One of the best posts I read in a while comes from Ben Wilkoff at the “Discourse about Discourse” blog. I guess the reason I feel it is good is because it resonates with me right from point #1 as he writes “I’m tired of talking about the tools.” Instead, Ben begins to build an image of what he describes as “the ripe environment.” I have no doubt that many of you reading this know all about this “ideal” environment but it’s great to see it summarized this way. Ben also points out a potential problem in the way that many of us approach teaching about it.
So, how do we get to The Ripe Environment? Well, I have started to reflect on how I became a constant-learner and contributor to this thing I am more and more reluctant to call School 2.0. I want to replicate this process for others, and showing people my flickr account, my del.icio.us account, my blog, my podcast, my pedagogy, my wiki projects, and my twitter account just doesnâ€™t seem to work very well. What does actually work is making sure that they have the right environment so that they can explore these resources on their own, through their own creation.
This point is also important to me. I don’t know how many times I’ve simply presented “my stuff” and then tried to get the audience to imagine a place where this social/collaborative learning style (which works for me) would work for them. This approach is sometimes successful with individuals who are familiar with both the tools and the appropriate pedagogy. However, my typical audience members (usually faculty of education types) come with vastly different beliefs about the nature of learning, beliefs I kindly label “traditional”.
Ben continues with the following 10 points which characterize this “ripe” learning environment.
In order for the environment to be ripe for collaboration, educators and learners must:
1. Have a genuine need to be heard by others and, in one way or another, receive feedback for contributions.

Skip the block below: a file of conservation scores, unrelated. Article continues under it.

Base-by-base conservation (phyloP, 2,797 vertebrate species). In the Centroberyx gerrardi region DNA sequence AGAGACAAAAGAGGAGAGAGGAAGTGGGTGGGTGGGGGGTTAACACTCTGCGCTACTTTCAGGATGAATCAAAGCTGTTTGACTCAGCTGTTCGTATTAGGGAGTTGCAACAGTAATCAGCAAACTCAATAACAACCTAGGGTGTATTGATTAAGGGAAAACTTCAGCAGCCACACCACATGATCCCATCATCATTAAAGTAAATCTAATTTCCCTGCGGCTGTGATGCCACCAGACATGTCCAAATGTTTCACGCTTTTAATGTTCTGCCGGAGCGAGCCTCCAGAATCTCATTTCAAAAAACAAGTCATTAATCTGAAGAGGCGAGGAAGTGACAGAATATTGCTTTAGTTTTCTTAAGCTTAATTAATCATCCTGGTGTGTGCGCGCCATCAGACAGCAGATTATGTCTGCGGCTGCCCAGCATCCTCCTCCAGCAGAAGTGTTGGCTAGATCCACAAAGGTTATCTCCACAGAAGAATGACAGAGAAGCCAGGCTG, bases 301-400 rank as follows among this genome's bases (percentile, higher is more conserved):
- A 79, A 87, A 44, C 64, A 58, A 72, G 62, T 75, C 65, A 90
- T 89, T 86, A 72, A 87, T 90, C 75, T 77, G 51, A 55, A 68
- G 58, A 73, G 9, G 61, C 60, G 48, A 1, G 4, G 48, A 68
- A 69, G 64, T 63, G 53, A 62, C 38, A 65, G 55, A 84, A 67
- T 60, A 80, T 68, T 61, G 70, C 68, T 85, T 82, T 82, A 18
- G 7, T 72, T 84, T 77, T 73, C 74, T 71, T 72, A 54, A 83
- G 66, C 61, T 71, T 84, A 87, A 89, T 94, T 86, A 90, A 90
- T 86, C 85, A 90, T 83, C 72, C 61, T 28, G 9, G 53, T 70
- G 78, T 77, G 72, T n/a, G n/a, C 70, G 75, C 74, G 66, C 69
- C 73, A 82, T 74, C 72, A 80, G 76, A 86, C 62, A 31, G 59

2. See living examples of collaboration (not case studies or projects from a few years ago) that they can become a part of.
3. Have the time to connect more than two dots together. (Rather than connecting: â€œMy students need to know thisâ€ with â€œhere is the informationâ€ they need to have time to connect â€œMy student needs to know thisâ€ with â€œmy students need to evaluate this for validityâ€ with â€œmy students need to know how to use this resource to find the informationâ€ with â€œmy students need to create new information for others to use.â€)
4. See collaboration as an extension of their natural instincts as a teacher (opening possibilities for learning).
5. Find the backchannels relevant to them (these backchannels must be encouraged and honored as vital sources of learning).
6. Know that their products and ideas as valuable.
7. Understand the marks of successful collaboration. (They have to know what it looks like.)
8. Accept that questions are both for interdependent and interdependent learning. (All questions are serious points of inquiry in The Ripe Environment.)
9. Believe that personal and professional change can never be institutionalized. (Individuals create change, not schools or districts.)
10. Know that meetings, conferences, and workshops are not the places where the most powerful learning and change takes place.
Ben plans to follow up on each of these points in the (hopefully near) future. I look forward to see what he posts.